The European Central Bank (ECB) disappointed some partygoers by not delivering a larger bowl of punch after its September meeting. Like the BOJ, it has instituted negative short-term rates and is engaged in a massive bond-buying program, thus pushing down long-term interest rates. Despite the aggressive programs, the eurozone economy remains lackluster with weak growth and very weak inflation. So those who had been hoping for a bigger serving of aggressive action were disappointed by the decision to hold steady.

United States punch: You’re not taking it away, are you?

Of course the U.S. economy is in better shape than either Japan or Europe, so the question here is more like the picture painted by Martin, where the Federal Reserve is considering how quickly to end the party. In the run-up to the Fed’s self-imposed “blackout period” of no public comments for the week preceding a meeting, there was the familiar spate of speeches from committee members. Presidents of the Reserve Banks continued to sound hawkish in wanting to raise rates soon, while Fed governors in Washington, D.C. were much more on the dovish side, seemingly waiting for more evidence that the party is hopping.

One generally dovish bank president did an about-face on September 9, which saw the S&P 500 decline by 2.5% and the Dow lose nearly 400 points. He expressed concern that if rate hikes were delayed much longer, there would be a greater risk of needing to hike faster at a later date, a view commonly espoused by hawkish committee members. Three days later, another Fed governor urged the committee to wait, successfully countering that the risks of pulling away the punch bowl prematurely were even greater than those of keeping the party going. Ultimately the Fed decided to not raise rates at the September 21 meeting, but there may have been a bit of consternation because three members of the policy-making committee cast dissenting votes. We don’t expect a hike at the interim meeting on November 2 for a variety of reasons—not the least of which is that it is just six days before the election. At this point, the Fed appears to be communicating a December hike—which would mark the one-year anniversary of its last hike—and markets are pricing it in.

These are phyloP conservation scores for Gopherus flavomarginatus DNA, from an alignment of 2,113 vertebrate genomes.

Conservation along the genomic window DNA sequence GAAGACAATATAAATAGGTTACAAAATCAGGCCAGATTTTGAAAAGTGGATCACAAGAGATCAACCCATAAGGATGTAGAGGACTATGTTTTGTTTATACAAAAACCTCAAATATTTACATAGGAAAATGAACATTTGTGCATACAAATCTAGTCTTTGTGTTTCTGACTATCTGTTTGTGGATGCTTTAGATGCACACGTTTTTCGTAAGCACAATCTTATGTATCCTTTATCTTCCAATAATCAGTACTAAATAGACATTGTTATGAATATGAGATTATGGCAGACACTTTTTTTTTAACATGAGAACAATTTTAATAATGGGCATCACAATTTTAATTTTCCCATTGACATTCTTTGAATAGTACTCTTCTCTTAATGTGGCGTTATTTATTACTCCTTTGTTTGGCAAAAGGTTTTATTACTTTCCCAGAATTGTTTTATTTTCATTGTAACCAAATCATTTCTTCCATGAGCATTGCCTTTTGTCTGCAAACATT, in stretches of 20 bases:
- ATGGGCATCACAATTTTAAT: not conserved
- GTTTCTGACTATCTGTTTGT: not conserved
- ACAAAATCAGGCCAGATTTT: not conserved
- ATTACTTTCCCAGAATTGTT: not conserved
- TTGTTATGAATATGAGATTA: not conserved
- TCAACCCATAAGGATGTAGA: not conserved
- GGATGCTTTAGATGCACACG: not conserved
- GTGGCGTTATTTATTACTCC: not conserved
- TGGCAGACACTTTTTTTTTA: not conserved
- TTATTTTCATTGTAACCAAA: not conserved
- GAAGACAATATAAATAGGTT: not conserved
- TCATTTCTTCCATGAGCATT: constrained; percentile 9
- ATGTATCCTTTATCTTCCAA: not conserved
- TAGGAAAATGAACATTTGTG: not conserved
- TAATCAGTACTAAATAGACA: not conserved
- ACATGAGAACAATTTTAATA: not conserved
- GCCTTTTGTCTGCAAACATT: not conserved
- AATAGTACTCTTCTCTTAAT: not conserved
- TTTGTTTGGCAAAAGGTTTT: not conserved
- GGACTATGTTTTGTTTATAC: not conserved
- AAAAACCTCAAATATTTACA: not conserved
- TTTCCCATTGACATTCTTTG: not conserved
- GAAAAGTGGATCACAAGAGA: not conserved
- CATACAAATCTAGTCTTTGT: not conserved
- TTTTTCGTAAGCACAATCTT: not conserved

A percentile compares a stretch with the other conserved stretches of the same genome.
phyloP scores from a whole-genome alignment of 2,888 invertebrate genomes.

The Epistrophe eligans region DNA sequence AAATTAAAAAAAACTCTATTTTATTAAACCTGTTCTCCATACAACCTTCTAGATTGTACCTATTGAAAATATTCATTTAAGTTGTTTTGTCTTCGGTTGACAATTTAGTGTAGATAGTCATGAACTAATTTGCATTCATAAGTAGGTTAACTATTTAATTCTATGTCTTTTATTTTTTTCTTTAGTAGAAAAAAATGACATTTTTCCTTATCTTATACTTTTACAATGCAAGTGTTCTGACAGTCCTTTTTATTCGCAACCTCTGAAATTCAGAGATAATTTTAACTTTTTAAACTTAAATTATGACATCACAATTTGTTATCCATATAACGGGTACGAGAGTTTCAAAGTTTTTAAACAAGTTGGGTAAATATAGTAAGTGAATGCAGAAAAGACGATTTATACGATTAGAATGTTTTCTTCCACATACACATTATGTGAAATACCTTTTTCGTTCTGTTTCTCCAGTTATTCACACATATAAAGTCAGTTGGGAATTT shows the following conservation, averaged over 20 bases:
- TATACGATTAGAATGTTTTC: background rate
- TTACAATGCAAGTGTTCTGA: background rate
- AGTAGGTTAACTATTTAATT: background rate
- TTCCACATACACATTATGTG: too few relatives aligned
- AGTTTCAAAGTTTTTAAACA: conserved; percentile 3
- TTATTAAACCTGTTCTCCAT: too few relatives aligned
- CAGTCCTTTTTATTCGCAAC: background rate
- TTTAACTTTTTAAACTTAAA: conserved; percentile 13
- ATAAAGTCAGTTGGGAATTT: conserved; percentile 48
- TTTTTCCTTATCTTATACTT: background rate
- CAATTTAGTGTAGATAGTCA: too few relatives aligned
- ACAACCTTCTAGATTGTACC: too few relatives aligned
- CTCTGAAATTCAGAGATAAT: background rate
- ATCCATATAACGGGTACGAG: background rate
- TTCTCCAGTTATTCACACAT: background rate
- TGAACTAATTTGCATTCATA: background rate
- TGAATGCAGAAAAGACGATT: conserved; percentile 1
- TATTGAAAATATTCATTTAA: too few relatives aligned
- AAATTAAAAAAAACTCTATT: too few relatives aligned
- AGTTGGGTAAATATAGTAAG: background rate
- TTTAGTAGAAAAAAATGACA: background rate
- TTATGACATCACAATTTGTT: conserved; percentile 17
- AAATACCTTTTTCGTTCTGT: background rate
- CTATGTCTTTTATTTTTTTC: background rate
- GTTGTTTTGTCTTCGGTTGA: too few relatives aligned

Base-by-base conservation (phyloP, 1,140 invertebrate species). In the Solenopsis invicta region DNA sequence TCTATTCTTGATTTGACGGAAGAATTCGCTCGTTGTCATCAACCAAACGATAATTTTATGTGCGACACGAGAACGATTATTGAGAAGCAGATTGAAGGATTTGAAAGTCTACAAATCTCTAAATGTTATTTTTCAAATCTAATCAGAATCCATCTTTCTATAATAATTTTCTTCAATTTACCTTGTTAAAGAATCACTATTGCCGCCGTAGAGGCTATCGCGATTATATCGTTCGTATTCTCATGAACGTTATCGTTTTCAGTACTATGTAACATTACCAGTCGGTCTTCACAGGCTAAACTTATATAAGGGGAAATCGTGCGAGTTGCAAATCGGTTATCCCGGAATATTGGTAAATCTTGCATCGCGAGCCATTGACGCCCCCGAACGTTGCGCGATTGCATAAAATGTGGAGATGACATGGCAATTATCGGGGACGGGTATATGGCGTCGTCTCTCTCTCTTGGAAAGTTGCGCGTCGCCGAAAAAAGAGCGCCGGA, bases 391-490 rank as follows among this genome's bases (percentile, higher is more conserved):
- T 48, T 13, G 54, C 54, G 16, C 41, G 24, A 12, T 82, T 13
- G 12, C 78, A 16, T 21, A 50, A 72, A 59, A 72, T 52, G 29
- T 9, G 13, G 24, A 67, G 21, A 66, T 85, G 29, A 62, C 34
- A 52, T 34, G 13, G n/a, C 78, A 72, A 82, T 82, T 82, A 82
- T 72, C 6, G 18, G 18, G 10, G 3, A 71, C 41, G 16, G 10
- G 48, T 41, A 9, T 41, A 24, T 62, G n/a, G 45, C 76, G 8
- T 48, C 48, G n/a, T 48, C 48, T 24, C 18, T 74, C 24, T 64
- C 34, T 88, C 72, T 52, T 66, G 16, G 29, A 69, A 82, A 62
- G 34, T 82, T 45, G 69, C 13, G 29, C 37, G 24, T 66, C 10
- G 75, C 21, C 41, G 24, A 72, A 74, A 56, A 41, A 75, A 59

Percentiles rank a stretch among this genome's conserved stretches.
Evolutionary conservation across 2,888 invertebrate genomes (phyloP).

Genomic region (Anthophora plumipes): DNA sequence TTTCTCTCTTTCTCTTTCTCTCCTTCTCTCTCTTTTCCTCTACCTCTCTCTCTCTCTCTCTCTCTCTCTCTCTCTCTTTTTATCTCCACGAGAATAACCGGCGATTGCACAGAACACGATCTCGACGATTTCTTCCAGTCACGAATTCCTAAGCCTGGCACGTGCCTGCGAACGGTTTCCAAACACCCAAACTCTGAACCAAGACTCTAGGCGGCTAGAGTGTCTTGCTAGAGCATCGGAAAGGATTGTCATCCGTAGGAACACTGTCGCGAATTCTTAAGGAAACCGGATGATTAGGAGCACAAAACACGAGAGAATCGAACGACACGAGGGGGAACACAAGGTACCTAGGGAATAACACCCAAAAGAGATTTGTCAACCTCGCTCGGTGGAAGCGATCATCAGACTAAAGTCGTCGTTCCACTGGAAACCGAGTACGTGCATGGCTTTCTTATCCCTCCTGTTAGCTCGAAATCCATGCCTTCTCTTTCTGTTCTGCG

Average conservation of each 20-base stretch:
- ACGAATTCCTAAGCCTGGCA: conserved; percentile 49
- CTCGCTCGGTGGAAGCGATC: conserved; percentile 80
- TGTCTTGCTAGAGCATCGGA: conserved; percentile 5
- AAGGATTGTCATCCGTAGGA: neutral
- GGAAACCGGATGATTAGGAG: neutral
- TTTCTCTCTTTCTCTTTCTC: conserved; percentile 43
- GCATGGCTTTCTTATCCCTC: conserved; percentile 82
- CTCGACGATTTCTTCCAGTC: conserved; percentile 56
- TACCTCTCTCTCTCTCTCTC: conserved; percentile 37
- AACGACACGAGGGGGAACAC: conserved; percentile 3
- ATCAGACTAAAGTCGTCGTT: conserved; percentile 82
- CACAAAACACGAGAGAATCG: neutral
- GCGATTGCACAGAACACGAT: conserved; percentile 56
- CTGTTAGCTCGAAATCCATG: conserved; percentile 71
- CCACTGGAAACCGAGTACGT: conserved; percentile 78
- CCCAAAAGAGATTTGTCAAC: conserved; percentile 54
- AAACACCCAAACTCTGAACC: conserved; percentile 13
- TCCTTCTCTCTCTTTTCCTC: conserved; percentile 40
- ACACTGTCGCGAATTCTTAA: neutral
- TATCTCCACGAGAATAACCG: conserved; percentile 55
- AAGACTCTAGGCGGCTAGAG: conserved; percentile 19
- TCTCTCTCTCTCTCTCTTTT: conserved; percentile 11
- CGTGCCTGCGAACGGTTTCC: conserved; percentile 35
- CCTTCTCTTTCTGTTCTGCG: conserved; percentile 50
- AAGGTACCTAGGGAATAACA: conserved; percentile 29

Punch, anyone?

We expect the punch bowls to stay out for quite some time in Europe and Japan, and the chaperones to only slowly take it away on the home front. The comments in Japan and in Europe certainly surprised investors who were betting on an ever-expanding party. While they may change their tune, their economies remain so weak in terms of growth and inflation that we don’t expect significant changes in our 12-month tactical investment horizon. In the U.S., the recovery continues but has shown enough weakness of late that the Fed is highly unlikely to move quickly after years of telegraphing a “gradual” pace of rate hikes. We expect the slow path of rate hikes to be supportive to the domestic equity market—as our Chief Investment Officer Tony Roth pointed out in September’s Capital Perspectives—but are wary of central bank activity and the impacts on consumer sentiment. In the meantime, would anyone like a glass?

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Market statistics

As of August 1, 2016